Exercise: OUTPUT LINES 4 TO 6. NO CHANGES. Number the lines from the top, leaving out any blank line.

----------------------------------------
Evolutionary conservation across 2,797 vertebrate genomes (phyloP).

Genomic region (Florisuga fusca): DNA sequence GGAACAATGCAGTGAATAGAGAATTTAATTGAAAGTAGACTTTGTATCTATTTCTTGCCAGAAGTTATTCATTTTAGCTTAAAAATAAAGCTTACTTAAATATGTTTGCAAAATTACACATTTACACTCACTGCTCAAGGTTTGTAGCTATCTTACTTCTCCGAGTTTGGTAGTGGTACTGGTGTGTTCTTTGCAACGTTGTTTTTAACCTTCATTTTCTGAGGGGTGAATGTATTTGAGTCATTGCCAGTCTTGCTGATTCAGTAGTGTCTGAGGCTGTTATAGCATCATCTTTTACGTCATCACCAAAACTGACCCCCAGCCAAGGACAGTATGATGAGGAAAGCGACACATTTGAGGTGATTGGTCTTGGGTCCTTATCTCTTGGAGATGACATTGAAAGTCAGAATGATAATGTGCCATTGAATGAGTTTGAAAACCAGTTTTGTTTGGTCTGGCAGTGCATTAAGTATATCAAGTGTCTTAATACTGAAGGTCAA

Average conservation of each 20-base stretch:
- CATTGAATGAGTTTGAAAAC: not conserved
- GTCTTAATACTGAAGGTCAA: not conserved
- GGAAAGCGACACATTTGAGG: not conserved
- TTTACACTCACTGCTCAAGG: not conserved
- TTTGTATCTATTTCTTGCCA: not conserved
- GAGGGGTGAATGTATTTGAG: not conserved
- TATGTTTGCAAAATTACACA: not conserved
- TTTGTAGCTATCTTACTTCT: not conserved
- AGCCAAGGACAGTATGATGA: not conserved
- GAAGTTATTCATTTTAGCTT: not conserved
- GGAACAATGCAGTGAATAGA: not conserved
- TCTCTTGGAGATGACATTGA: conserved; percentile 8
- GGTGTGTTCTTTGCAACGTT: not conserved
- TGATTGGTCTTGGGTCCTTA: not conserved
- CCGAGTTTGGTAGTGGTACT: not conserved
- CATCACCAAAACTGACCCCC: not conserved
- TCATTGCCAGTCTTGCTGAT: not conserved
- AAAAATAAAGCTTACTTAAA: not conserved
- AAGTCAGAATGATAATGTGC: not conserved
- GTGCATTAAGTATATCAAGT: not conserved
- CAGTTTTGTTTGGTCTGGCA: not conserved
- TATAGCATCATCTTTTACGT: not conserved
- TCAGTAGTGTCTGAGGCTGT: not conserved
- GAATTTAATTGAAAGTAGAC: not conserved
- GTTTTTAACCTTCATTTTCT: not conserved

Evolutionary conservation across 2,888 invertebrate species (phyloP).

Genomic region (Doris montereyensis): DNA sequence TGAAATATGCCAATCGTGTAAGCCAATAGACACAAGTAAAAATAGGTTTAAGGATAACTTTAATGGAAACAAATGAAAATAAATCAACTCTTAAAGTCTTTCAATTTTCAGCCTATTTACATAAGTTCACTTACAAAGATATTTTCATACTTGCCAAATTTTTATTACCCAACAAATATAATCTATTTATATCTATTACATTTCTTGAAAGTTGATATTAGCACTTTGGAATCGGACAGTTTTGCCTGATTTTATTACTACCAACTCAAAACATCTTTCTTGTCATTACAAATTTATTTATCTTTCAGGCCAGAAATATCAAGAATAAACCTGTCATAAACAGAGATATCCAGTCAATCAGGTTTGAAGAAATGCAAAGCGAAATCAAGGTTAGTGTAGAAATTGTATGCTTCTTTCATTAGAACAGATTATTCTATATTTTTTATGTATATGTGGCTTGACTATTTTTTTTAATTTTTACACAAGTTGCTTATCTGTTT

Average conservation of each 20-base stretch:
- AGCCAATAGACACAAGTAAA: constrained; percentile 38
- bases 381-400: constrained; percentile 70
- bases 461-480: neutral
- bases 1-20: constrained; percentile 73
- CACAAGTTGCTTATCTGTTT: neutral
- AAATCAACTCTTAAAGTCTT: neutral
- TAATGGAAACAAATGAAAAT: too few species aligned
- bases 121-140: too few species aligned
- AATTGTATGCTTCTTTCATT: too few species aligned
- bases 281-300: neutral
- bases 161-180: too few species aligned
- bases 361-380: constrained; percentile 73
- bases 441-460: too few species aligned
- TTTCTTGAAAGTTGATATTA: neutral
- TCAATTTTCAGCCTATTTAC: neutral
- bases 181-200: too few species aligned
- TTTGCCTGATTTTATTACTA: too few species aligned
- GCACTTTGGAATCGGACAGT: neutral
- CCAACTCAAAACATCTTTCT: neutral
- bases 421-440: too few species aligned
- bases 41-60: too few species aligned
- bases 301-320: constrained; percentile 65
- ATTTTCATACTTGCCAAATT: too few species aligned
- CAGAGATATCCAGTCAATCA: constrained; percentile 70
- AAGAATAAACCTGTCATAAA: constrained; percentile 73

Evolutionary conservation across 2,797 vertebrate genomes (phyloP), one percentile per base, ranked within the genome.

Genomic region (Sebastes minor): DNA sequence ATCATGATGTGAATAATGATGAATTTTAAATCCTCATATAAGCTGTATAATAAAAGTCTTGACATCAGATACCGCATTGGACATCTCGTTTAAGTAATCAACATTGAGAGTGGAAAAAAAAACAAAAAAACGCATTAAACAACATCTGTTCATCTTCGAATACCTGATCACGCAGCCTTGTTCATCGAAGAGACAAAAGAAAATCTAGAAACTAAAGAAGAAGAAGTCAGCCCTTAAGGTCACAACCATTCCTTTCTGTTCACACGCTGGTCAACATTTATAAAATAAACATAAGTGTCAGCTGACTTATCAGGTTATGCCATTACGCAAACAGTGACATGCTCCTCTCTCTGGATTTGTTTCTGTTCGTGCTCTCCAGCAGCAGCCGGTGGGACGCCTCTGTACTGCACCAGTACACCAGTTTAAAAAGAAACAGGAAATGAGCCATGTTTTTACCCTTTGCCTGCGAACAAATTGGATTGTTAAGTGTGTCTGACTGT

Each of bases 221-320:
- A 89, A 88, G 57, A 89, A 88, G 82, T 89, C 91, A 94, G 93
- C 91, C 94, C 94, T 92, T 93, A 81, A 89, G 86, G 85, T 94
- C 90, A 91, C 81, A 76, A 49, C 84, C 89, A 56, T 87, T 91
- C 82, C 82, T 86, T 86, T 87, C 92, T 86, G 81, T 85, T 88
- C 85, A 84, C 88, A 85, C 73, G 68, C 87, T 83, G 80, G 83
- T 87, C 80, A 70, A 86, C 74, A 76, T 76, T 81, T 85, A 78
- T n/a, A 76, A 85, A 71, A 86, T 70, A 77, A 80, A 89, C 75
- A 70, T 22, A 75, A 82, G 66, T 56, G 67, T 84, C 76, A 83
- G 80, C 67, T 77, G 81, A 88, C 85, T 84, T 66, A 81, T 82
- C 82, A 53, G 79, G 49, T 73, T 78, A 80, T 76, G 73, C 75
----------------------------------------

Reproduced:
- CATTGAATGAGTTTGAAAAC: not conserved
- GTCTTAATACTGAAGGTCAA: not conserved
- GGAAAGCGACACATTTGAGG: not conserved